What’s important to you? Being popular? Making money? Putting a product you believe in into the marketplace?
America’s homemaking icon, Martha Stewart, has managed yet again to get serious media attention by becoming the most popular girl on the department store playground.
Earlier this year, J.C. Penney offered Martha millions of dollars for the rights to sell Martha Stewart-branded household products in their store to help with J.C. Penney’s turnaround strategy.
This would seem like a great business venture for Martha had she not already sold exclusive rights to her home products to Macy’s, and signed a contract that prohibited any other store from selling these exclusives.
In essence, Martha sold the same rights twice and offended Macy’s by making a deal with a less upscale department store. And all for a few extra million bucks
So what’s a girl to do? J.C. Penney claims that Martha is a critical piece of their turnaround strategy, while Macy’s says they need Martha products to drive growth. In Macy’s defense, they did take the initial risk by selling her products post prison sentence. Does she owe Macy’s a thank you? Or is she simply saying, “It’s been real, I’ll be moving on now.”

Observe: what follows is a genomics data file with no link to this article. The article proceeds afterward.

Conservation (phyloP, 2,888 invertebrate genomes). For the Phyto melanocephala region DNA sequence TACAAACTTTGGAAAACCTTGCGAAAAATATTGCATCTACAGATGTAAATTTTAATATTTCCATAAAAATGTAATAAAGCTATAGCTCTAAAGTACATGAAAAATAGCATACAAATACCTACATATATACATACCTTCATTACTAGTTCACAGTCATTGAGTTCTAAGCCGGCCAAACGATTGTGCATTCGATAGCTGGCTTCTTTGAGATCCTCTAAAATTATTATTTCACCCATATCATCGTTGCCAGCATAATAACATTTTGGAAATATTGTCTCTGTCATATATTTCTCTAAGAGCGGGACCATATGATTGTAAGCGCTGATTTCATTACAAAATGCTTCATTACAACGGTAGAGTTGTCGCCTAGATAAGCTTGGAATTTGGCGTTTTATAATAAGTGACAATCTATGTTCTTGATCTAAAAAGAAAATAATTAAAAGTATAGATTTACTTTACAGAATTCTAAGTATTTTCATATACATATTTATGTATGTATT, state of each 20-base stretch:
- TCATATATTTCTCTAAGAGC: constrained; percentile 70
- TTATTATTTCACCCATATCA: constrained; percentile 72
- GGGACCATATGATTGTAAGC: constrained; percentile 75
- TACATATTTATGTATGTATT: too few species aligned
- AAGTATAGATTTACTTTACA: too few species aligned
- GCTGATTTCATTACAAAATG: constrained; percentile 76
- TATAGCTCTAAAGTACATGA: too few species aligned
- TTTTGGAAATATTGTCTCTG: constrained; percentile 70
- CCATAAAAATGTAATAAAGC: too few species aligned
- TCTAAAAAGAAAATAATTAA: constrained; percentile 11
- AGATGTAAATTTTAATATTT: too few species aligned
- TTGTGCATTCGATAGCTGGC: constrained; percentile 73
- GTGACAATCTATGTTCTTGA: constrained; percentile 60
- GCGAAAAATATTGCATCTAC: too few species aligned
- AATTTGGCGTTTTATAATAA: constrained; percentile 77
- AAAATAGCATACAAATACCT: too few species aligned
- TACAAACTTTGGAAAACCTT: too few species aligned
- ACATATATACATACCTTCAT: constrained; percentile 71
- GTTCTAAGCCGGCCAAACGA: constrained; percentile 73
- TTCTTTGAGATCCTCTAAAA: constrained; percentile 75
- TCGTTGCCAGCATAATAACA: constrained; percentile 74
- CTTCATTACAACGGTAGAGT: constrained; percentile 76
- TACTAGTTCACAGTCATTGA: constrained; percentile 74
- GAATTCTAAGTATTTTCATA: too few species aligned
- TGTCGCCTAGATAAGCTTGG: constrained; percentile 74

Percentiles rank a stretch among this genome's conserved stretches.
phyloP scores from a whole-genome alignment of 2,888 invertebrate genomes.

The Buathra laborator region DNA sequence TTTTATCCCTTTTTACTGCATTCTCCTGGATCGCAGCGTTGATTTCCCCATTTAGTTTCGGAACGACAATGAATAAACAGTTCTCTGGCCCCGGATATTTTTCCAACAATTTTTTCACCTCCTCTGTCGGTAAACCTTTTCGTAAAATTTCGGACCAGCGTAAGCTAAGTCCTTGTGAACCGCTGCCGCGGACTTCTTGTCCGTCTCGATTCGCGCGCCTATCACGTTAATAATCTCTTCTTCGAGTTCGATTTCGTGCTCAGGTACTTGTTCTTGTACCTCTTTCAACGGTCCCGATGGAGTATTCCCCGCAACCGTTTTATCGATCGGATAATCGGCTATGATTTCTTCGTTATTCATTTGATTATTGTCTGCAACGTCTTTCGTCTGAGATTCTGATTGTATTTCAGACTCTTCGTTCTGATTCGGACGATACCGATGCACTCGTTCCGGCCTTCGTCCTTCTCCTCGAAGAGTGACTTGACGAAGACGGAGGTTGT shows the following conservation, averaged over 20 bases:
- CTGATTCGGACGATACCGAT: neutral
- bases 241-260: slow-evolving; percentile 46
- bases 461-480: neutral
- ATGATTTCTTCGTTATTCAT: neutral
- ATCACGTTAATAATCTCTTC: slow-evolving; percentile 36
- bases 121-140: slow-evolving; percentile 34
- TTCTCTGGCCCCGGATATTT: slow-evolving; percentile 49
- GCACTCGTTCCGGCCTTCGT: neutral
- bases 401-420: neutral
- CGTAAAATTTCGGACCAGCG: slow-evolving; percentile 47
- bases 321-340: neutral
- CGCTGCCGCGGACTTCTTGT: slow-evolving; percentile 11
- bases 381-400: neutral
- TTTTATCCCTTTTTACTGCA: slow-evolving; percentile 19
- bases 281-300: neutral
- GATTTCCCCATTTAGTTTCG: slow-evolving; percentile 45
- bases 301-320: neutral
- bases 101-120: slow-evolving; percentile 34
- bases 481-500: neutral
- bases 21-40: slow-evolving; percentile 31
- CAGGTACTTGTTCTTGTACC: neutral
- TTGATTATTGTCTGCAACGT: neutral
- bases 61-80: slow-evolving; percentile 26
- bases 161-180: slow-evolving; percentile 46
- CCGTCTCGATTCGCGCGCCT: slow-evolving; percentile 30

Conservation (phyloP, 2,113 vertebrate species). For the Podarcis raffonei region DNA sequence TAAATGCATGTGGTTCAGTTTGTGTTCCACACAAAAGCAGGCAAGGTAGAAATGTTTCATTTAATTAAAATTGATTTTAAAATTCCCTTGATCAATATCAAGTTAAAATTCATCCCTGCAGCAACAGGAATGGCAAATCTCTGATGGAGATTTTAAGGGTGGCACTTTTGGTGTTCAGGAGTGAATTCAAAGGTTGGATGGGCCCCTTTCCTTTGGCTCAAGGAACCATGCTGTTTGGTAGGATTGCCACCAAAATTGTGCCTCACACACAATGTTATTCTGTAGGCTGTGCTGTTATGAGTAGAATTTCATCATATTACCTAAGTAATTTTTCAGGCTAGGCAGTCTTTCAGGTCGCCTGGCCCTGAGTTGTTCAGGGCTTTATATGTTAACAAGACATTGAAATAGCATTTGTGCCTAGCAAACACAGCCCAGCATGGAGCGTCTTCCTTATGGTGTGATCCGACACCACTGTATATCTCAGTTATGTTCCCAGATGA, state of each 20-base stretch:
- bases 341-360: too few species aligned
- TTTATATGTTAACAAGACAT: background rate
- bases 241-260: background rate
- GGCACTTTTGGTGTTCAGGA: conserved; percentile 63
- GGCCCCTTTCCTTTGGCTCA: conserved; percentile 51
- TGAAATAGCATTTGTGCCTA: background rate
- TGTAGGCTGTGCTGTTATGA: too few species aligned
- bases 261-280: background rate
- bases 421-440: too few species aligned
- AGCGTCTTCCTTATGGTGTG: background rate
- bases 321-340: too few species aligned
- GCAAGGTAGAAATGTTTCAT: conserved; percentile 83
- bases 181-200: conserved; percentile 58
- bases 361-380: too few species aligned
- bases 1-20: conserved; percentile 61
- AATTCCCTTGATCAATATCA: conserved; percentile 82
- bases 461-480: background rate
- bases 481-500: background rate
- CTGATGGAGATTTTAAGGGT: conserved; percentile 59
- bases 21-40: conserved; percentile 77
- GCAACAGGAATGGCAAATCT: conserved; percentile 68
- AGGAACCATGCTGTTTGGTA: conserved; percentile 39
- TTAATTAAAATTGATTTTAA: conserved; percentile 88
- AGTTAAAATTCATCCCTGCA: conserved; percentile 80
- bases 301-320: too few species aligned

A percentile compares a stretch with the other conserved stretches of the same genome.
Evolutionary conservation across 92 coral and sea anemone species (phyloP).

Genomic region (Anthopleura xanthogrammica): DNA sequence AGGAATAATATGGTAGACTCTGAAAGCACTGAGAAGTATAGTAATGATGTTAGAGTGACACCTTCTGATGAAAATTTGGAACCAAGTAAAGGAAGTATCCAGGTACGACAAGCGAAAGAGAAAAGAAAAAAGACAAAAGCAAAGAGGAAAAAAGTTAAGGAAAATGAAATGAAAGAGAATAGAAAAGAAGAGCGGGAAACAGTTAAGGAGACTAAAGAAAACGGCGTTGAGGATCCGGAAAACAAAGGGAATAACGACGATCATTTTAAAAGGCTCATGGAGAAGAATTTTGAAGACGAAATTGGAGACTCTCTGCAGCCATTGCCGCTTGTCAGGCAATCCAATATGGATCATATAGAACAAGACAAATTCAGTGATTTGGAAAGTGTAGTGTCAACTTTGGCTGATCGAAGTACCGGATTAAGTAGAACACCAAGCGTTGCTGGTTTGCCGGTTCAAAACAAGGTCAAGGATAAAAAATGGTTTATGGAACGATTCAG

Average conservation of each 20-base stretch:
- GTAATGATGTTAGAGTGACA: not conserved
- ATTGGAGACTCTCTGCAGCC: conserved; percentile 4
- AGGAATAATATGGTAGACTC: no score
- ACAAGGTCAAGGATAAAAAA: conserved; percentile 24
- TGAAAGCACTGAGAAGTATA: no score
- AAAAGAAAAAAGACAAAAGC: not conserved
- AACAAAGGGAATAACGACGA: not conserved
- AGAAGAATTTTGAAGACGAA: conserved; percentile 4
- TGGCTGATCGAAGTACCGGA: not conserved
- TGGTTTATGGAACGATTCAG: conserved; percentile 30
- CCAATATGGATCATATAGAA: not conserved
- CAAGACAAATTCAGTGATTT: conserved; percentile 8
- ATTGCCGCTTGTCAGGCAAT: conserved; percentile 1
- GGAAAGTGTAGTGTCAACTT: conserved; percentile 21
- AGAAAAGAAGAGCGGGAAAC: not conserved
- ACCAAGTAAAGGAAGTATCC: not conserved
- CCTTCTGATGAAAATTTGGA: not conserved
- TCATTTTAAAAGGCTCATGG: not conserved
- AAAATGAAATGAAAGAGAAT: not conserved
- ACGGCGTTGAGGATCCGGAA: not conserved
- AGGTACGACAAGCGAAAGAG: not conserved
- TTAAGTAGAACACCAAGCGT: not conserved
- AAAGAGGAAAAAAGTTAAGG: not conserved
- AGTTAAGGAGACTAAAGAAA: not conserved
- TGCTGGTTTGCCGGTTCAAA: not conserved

The battle over Martha makes me wonder, when a brand starts to grow up, should it pledge allegiance to the retailer who gave it its first break? Or should it consider financial gains and test other department store waters? Why should she be banned from J.C. Penney shoppers? Their consumers have homes to decorate and meals to cook, too. Why shouldn’t penny pincher Pam in the Midwest, who doesn’t have access to a Macy’s but has a Penney in her mall, be denied easy access to a jewel-toned casserole dish?
From a branding standpoint, one can argue that long-term brand building equities wins over short-term financial gains. But since Martha Stewart Living is an established brand, can she afford to take more risks?
Debate as you will. At the end of the day, Martha has managed to come out on top. Matt Lauer recently grilled her on her retailer popularity. He made an interesting analogy around his feelings being hurt if Martha did all cooking segments on the Today Show, and all decorating segments on CBS This Morning. In the fourth hour of that same Today Show segment, she was cheffing up some delicious meatloaf.
So I guess her brand lives on.